As previously mentioned, here’s some Dan Kahan to liven up your day:
- Why we are poles apart on climate change – from Nature, a good overview of Kahan’s views and research. Doesn’t get too technical.
- The science communication problem: one good explanation, four not so good ones, and a fitting solution – From Kahan’s blog for the Cultural Cognition Project (CCP) at Yale, here’s an overview of his remarks at a recent panel discussion at the Committee for Skeptical Inquiry’s CSICon Nashville conference.
- NARP: National Adaptation and Resiliency Plan — it both pays for & “frames” itself – Another blog post from the CCP site, this one outlining some of Kahan’s thoughts about something I’ve been thinking about for a few years now: that adaptation efforts (as distinct from mitigation) could serve as a point of entry with people who are culturally biased against believing in climate change, giving them a chance to do something real and useful, while exposing them to information that in time might lessen their resistance to mitigation.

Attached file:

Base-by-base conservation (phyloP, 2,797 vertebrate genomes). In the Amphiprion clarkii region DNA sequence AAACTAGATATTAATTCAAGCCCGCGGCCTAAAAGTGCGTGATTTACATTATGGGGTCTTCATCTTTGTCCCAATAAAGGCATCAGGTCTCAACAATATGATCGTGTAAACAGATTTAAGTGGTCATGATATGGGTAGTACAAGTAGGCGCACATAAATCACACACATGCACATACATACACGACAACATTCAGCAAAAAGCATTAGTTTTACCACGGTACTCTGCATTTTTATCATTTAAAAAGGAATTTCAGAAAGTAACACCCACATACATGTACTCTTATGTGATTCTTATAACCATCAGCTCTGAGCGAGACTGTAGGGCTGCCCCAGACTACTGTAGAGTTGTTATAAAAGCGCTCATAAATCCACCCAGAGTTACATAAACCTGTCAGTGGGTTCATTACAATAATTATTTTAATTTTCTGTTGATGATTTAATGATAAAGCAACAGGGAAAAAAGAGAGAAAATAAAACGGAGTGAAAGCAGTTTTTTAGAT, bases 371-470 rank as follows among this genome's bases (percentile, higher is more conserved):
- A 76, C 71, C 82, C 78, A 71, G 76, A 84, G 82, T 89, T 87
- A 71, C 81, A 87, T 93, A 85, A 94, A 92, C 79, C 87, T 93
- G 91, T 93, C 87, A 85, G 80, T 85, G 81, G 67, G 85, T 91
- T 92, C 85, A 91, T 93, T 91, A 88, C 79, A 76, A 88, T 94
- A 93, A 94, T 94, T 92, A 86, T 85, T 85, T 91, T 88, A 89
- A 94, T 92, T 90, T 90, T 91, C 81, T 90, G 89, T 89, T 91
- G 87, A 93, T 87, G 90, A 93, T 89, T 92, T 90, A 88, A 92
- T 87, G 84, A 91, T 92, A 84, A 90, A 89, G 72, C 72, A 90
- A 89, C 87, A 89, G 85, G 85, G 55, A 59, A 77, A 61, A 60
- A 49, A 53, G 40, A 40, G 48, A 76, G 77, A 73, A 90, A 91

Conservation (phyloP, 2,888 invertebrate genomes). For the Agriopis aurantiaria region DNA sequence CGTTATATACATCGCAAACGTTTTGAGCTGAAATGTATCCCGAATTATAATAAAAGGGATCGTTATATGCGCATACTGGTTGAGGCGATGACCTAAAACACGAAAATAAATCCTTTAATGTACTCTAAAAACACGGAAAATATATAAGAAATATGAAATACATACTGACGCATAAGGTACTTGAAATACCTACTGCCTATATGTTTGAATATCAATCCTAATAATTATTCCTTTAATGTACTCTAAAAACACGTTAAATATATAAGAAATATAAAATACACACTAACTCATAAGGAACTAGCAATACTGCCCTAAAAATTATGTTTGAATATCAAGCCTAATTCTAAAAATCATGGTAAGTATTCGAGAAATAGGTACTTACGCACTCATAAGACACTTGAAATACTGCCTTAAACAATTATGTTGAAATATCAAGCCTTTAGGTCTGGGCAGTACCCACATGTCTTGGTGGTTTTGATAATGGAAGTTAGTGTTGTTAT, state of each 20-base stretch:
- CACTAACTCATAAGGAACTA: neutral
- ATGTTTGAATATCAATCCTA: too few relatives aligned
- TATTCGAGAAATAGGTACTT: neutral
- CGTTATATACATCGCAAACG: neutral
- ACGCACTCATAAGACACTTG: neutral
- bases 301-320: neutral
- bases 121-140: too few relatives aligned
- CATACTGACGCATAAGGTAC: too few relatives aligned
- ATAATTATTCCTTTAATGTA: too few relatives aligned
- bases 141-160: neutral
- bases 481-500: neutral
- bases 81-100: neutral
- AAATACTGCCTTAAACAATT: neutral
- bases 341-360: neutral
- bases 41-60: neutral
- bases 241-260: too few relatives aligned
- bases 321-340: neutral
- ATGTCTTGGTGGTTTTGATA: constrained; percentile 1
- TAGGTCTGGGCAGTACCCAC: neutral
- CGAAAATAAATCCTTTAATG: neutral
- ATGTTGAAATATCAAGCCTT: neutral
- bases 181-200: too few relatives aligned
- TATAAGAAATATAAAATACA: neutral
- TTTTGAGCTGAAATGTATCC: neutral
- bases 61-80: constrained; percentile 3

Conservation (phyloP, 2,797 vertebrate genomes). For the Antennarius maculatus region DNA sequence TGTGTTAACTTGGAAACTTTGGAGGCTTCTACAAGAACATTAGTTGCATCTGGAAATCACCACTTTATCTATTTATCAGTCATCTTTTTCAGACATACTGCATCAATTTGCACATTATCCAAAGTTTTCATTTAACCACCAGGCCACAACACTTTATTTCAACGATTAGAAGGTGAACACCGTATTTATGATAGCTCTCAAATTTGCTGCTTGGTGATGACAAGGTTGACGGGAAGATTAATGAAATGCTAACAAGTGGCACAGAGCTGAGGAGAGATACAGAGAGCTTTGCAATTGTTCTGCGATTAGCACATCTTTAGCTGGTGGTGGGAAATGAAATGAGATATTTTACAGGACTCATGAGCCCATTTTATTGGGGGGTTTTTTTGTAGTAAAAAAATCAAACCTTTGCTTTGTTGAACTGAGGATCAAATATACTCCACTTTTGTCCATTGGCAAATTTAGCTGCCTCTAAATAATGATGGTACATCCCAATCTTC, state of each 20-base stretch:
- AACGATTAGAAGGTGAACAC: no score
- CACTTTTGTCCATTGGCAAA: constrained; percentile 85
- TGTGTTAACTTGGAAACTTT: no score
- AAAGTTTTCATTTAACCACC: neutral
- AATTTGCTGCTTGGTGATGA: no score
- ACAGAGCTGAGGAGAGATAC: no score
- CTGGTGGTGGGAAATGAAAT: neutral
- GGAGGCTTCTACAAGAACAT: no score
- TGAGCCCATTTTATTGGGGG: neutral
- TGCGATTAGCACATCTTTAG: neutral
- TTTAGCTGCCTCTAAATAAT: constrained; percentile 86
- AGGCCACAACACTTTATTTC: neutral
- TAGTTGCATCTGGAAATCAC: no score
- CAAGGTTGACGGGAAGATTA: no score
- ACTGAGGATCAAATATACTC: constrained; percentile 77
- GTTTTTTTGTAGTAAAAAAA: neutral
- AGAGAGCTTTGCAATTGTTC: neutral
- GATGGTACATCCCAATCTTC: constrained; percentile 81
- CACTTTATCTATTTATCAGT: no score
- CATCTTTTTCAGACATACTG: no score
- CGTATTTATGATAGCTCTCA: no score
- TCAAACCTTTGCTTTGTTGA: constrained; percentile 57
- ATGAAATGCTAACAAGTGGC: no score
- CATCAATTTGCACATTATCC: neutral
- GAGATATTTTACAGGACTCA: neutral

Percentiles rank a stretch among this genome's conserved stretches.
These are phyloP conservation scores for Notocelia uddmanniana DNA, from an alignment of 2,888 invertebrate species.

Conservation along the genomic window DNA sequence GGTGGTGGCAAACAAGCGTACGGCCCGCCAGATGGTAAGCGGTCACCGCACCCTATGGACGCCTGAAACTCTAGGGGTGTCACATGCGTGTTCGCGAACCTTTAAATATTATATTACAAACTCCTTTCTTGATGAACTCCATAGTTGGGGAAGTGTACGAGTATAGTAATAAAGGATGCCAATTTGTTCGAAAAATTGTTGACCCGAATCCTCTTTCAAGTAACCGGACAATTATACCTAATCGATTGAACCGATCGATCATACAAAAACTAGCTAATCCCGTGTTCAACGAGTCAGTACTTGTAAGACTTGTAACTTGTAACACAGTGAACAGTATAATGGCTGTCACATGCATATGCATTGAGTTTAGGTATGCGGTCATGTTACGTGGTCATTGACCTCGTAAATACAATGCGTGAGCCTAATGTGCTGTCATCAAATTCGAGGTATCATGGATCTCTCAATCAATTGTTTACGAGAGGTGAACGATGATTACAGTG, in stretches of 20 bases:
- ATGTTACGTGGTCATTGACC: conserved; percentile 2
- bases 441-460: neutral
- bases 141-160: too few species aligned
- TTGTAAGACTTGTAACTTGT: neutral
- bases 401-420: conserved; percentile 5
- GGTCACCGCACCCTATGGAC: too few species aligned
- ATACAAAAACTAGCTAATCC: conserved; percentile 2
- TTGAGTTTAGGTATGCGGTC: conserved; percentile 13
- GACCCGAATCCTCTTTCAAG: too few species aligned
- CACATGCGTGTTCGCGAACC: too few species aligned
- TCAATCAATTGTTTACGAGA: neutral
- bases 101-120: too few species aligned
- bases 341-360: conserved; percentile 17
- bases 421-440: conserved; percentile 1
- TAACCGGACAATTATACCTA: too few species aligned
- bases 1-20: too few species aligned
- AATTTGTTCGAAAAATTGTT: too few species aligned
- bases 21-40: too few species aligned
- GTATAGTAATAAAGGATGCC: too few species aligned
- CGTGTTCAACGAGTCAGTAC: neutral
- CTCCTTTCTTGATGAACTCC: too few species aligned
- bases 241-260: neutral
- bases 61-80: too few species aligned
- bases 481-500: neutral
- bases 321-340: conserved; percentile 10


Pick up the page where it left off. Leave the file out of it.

- New paper: Cognitive Bias & the Constitution of Liberal Republic of Science – From the CCP site, heres an overview of a new paper Kahan is publishing (the full 26 pages of the paper are downloadable in PDF form here). More math, and the language is a little daunting at times; I haven’t read the entire paper yet myself. But it sounds like it provides a pretty rigorous view of where Kahan’s research has led him.
- Science communication & judicial-neutrality communication look the same to me – Notes from a panel talk Kahan gave recently at a conference on the Supreme Court and the public at the University of Chicago-Kent Law School. More accessible than the Cognitive Bias paper, and fascinating (to me) insight into this whole question of what expertise is, and how we, the non-expert, can reliably benefit from it.